our words make worlds

Historical Drama and Social Activism

When our histories are stolen, how do we reclaim our narratives?

Join award-winning playwright France-Luce Benson for a four-part series of revolutionary writing - the debut course in the Global Voices Theatre Anti-School. Drawing upon her innovative process for the three-part epic, Deux Femmes on the Edge de la Revolution, France-Luce will guide participants in an exploration of Revisionist History, and methods of subverting and reclaiming narratives through the writing of new historical drama. Over the course of four weeks, participants will engage in practical writing exercises, lively discussions and research; taking the first steps in writing their own play based on an event that has been erased or revised as a result of colonization, white supremacy, and/or misogyny. Workshops will take place weekly via Zoom (with live captioning), and participants will receive short assignments/writing tasks between workshop sessions.

Who is this course for?

Anyone whose histories have been erased, oppressed or displaced, and who writes or is interested in writing theatre. No prior writing experience is required. Due to the sensitive nature of material included in this course, participants must be aged 18 or over.

When will the workshops be?

Workshop 1: November 25, 2020

Workshop 2: December 2, 2020

Workshop 3: December 9, 2020

Workshop 4: December 16, 2020

All workshops will take place 6pm-8pm UTC.

How much does it cost?

One of the foundations of the Anti-School is a commitment to open access for all - and this includes the removal of financial barriers. Therefore places are offered on a basis of 'Pay What You Can'. According to UK/US industry standards, a place on a four week course similar to this would ordinarily cost 80 GBP / 111 USD. We ask that prospective participants offer a fee that honestly reflects their ability to pay (considering their average yearly income, social barriers to access and current circumstances). All fees will contribute to the fair pay of our artists, and future Anti-School initiatives.


All of the sessions will be live captioned via Zoom. Participants will receive a welcome email where they can detail any individual access needs. If you would like to discuss this before booking a ticket, please contact robin@globalvoicestheatre.com. Please note: because of the limited number of places on this course, participants must be available for all sessions.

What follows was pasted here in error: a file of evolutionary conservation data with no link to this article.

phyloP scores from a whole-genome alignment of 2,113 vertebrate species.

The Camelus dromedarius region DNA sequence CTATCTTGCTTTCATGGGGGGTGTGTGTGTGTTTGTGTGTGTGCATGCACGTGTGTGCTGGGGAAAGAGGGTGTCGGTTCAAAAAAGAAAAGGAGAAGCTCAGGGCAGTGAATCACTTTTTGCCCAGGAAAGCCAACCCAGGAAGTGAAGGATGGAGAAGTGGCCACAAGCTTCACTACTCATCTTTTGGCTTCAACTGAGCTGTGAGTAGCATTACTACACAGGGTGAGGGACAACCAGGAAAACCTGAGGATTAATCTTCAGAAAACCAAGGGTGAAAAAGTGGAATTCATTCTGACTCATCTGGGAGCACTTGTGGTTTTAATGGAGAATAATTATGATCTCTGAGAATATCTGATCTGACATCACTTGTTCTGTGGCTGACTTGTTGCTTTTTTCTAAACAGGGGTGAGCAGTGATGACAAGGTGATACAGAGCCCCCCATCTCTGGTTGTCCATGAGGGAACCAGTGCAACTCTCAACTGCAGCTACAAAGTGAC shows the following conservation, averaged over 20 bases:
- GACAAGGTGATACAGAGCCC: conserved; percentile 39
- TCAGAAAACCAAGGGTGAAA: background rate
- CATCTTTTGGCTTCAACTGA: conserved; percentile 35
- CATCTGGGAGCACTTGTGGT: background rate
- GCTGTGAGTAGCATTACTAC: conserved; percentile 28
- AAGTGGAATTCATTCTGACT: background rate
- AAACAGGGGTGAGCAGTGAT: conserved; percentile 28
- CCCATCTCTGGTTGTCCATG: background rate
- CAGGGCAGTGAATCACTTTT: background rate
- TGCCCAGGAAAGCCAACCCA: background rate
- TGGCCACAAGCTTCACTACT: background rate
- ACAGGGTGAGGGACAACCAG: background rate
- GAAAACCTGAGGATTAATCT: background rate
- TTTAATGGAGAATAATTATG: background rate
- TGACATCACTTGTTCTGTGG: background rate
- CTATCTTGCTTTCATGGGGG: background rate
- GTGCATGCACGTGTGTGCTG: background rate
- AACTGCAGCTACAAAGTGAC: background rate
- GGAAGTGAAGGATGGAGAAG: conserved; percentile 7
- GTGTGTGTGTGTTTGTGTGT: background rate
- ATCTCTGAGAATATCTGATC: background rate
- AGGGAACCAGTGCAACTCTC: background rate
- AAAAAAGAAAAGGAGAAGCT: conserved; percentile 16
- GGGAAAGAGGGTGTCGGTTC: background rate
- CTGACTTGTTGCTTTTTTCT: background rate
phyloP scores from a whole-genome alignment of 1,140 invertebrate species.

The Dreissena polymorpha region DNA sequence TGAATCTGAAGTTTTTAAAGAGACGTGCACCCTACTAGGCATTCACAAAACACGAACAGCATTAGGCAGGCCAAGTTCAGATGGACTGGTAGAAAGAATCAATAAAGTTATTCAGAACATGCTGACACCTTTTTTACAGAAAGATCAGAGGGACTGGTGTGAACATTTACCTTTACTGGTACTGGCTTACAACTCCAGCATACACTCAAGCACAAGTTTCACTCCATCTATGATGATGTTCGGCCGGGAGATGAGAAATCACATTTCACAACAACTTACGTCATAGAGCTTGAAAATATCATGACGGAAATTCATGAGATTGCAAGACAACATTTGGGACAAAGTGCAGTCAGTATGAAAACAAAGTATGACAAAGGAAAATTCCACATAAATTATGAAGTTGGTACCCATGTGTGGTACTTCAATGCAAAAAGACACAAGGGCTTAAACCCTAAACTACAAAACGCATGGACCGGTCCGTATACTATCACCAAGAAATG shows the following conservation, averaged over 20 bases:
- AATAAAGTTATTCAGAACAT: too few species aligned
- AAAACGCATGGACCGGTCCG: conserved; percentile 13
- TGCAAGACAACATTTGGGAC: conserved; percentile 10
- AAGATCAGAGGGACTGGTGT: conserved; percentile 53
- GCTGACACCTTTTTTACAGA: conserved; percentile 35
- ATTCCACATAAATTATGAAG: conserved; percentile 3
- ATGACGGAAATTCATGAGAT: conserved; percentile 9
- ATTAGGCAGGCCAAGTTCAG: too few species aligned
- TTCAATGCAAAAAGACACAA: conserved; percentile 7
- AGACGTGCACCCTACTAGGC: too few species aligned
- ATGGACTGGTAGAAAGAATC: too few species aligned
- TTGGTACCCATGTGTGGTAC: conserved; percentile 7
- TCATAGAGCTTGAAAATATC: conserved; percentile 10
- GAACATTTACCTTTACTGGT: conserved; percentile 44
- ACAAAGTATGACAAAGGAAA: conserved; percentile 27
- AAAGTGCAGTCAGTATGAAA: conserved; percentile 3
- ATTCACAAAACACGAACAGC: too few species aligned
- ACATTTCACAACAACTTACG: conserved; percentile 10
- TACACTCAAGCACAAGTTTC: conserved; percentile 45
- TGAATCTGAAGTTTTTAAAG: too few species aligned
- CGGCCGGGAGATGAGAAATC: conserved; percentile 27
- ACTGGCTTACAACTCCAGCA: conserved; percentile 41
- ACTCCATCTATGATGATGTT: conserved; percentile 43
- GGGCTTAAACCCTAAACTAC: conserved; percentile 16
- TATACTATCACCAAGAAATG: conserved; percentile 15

Global Voices Theatre: The Anti-School

Inspired by the Antiuniversity movement of the 60s and the Free University of Liverpool, Global Voices Theatre initiated the GVT Anti-School. The Anti-School is a response to the failures of the existing drama education structure, and we want to look closely at how a digital programme of non-hierarchical learning can provide a remedy to the monolithic, mono-cultural approach of existing institutions. The concept of the Anti-School is rooted in the idea that theatre is a tool to view and change the world around us, and that knowledge is reciprocal. If we disrupt how we learn to make theatre, if we change the ways we understand it, then new ways of understanding the world can emerge; new, different links can be made between communities who take part in the theatre experience.

About France-Luce Benson

As a playwright and arts educator, France-Luce Benson was named “Someone to Watch” in 2019 by American Theatre magazine, and her play Talking Peace topped the list of most impactful plays in the Together L.A.: ATLA Virtual Theatre Festival. Tigress of San Domingue, the second in her trilogy about the Haitian Revolution, was named a finalist of the Bay Area Playwrights Festival 2020, and was selected for The Playwrights Center’s Afro Atlantic Playwrights Festival. She is a recipient of a Miranda Family Foundation grant for her play Detained, an Alfred P. Sloan Foundation New Play Commission for her play The Devil’s Salt, and a Princess Grace Award runner up for Boat People.


To register, please book your ticket on the anti-school eventbrite page.

This pilot course is supported by the Language Acts and Worldmaking Small Grants scheme.